Simply True


Long before I wrote picture books, my sons literally had to beg me to take “true” picture books out of our library. I assumed picture book nonfiction was a shorter version of a social studies text. It didn’t take long before I found myself rereading these books after my boys fell asleep. How was the story moving along so quickly? How did the words work with the pictures? How did the authors and illustrators turn facts into art? Now as a picture book writer I still love reading closely to find out how the best nonfiction or historical fiction picture books work.

One of my recent favorites is “On a Beam of Light, A Story of Albert Einstein” by Jennifer Berne with pictures by Vladimir Radunsky. Jennifer and Vladimir manage to convey the world’s biggest ideas (time, space, relativity, quantum physics, theoretical math) as well as Albert Einstein’s life from birth through old age, from obscurity to fame. How? SIMPLY.

Jennifer brings the cosmos into little Albert’s birth, “Over 100 years ago, as the stars swirled in the sky, as the Earth circled the sun, as the March winds blew through a little town by a river, a baby boy was born. His parents named him Albert.” In one sentence, she gives Albert a place in the universe and the universe a place in this story. Notice what’s left out too…the year of his birth, the names of the country, town, river, his parents or whether Einstein had siblings. On that same spread, Vladimir’s art is a scribbly line drawing of a black and white town, but the drawing of baby Albert is in shining color, subtly emphasizing exactly who is the star of this story.

On the next pages, Jennifer uses variations of the simple phrase “And didn’t say a word” as well as the rhythm of the page turns to get Albert from birth to school age, from general curiosity to specific thoughts about the mysteries of the world of science. Vladimir manages to convey what isn’t in the text: the time frame, Einstein’s economic circumstances, the parents affectionate marriage strained by Albert’s oddness, as well as Albert’s emotional life and driving curiosity. Don’t even get me started on the brilliance of the art director (the unsung hero of the publishing world!) The super readable typeface changes color when Albert displays his curiosity and showcases the most important ideas in the text. While the treatment is childlike, it’s also sophisticated and brilliant (just like Albert.)

Einstein led a long, complicated life creating and studying ideas that most of us can’t even really understand—so of course, this picture book biography is short, human and as simple as can be. Which, as the book continues, turns out to be exactly like Albert too!

Barb Rosenstock

Barb Rosenstock

Barb Rosenstock loves true stories best. She’s the author of award-winning nonfiction and historical fiction picture books including the 2015 Caldecott Honor book THE NOISY PAINT BOX, illustrated by Mary Grandpré. 2018 titles include: BLUE GRASS BOY with Edwin Fotheringham, THE SECRET KINGDOM with Claire Nivola, OTIS & WILL DISCOVER THE DEEP with Katherine Roy and THROUGH THE WINDOW with Mary Grandpré.


  1. Thanks for sharing. This is one of my favorite nonfiction picture books, too. I like how lyrical it is, and how it presents such abstract thinking in an easy way for kids.

  2. Barb,
    This book sounds simply delightful. I am going to find it and study it too. Thank you for the fine review and book recommendation.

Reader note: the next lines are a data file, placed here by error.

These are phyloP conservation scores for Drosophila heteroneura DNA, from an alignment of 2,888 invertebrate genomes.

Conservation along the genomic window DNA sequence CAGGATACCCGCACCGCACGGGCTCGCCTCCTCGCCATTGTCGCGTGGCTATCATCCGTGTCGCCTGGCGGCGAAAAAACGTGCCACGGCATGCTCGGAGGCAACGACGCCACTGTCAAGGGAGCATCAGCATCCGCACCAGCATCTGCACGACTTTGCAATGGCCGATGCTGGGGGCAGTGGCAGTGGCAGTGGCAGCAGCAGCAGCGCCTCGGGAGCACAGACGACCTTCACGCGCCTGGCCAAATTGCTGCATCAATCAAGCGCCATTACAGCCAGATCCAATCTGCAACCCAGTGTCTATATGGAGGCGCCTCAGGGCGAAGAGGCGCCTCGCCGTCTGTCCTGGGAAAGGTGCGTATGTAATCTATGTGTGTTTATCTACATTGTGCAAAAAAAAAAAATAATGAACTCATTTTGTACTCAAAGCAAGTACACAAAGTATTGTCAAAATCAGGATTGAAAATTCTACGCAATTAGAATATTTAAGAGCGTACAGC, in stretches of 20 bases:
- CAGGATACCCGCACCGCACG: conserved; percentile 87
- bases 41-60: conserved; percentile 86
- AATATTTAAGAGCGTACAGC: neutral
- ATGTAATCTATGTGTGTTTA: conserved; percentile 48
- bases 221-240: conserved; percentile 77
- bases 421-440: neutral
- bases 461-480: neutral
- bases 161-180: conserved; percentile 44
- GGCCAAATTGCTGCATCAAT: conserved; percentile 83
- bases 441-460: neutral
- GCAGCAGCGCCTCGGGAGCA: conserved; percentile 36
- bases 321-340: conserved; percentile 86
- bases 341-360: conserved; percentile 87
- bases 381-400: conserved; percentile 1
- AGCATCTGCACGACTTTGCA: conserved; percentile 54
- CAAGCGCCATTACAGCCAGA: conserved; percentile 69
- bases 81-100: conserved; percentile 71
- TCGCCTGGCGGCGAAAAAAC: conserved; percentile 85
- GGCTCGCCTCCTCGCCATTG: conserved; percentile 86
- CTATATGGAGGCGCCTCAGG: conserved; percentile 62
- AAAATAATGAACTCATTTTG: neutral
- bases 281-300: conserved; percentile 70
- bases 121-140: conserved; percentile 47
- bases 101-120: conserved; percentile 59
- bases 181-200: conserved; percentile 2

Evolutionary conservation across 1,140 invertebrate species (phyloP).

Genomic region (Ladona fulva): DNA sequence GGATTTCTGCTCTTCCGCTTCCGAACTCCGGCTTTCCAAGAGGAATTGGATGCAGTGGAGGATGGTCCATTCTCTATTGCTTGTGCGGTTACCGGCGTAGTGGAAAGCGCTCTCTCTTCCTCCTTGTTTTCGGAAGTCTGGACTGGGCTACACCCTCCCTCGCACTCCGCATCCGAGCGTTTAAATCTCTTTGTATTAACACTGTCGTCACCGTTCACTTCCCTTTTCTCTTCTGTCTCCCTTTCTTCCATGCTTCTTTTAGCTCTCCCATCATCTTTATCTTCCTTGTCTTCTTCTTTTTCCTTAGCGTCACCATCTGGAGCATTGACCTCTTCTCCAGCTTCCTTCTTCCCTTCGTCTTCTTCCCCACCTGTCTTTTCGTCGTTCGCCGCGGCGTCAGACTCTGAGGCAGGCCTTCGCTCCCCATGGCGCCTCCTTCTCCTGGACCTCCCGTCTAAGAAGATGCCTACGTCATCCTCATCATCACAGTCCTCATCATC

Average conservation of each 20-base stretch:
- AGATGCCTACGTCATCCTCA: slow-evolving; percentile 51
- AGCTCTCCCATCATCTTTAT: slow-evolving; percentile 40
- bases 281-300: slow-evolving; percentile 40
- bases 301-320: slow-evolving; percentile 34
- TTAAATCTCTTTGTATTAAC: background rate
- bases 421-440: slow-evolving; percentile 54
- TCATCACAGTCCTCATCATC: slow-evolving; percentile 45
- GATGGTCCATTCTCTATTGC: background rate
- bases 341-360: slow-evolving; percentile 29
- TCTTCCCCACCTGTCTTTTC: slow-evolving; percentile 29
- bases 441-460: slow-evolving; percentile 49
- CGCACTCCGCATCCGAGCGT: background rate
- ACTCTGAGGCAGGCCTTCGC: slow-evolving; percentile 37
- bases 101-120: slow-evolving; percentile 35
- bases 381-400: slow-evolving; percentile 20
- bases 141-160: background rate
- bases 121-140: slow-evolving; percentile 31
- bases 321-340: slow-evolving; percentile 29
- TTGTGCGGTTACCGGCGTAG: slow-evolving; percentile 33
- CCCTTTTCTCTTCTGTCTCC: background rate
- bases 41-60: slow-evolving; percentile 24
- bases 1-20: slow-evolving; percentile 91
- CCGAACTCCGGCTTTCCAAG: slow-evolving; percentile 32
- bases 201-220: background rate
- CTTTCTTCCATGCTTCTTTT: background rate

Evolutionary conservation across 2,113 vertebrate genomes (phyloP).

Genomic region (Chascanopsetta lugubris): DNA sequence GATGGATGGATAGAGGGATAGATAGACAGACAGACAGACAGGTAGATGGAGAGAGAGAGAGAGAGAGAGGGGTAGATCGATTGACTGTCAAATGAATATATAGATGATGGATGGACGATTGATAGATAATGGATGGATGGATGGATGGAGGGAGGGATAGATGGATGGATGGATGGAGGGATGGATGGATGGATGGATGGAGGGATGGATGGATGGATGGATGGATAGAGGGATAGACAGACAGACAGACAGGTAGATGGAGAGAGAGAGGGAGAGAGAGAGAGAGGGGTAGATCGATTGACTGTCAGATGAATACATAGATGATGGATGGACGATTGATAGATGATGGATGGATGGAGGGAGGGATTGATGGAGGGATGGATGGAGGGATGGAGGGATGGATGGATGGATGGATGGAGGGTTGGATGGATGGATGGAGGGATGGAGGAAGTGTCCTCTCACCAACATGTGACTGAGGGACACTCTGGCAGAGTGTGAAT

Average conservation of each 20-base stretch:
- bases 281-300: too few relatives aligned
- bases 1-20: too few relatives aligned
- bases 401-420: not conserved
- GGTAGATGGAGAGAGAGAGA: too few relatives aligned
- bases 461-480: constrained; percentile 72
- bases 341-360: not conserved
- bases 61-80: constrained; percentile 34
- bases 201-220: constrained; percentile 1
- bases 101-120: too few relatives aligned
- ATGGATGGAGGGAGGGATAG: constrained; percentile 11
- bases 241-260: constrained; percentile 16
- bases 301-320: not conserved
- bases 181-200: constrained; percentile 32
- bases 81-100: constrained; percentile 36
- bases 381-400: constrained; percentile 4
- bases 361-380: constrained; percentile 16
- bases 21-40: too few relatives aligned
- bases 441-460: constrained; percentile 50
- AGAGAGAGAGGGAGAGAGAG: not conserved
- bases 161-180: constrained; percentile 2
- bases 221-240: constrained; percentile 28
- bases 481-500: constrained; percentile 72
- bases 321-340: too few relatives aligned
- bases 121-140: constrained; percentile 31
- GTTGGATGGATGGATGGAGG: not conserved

• Right when I first started writing, I’d literally type out books I liked to see how they looked on the page…yep, studying other people’s work helps.

  3. I’ve read this book four times to figure out how the author managed to convey a long, complex story in a short, simple, and beautiful way. I really appreciate your insights into what the author left out. Seems easy until you try it. Thanks!

    • It ALWAYS seem easy until you try it, you’re so right Charlotte! I’ve got an “easy” book I’m working on now that is literally driving me whacky! Simple is not simple.

  4. I just reserved a copy of “On a Beam of Light, A Story of Albert Einstein” from the library. Now, I can’t wait to read it. Thank you for the great review.

  5. Thanks for the great review, Barb! I enjoy seeing how much the illustrator of a non-fiction book leaves in or out, too. How they work within the parameter of having an identifiable and famous main character. And I couldn’t agree with you more about Art Directors!

  6. Perfect example of a GREAT non-fiction picture book. Thanks for sharing your thoughtful insights.

  7. I’m going to check this one out!!

  8. The more I read nonfiction, the more I love it. Such a valuable blend of art and information. Thanks for sharing–can’t wait to read this one, too!

  9. I’m a HUGE fan of nonfiction picture books, and On a Beam of Light is one of my favorite.

    I also loved your Benjamin Franklin’s Big Splash book too–very fun approach, Barb!

  10. Wow – sounds AMAZING. Just requested it from my library. Thanks so much. Just LOVING this blog, by the way.

  11. I cannot say enough great things about this beautiful book. A favorite in our house for sure! Kudos to both author and artist.

  12. Thanks for this review–I adore this book. The text gives such an intriguing picture of Einstein as a person and the illustrations are perfect.

    • You could spend 6 blog posts on those illustrations, right Ellen? Brilliant…the ones of Einstein’s parents…honestly so much emotion in like 10 pen strokes!

  13. I love reading great non-fiction picture books. Thanks for highlighting this one, Barb — it looks excellent!

  14. Einstein would be proud! What a gorgeous book!
    Hi, Linda!!! Good to see your mug here too 🙂

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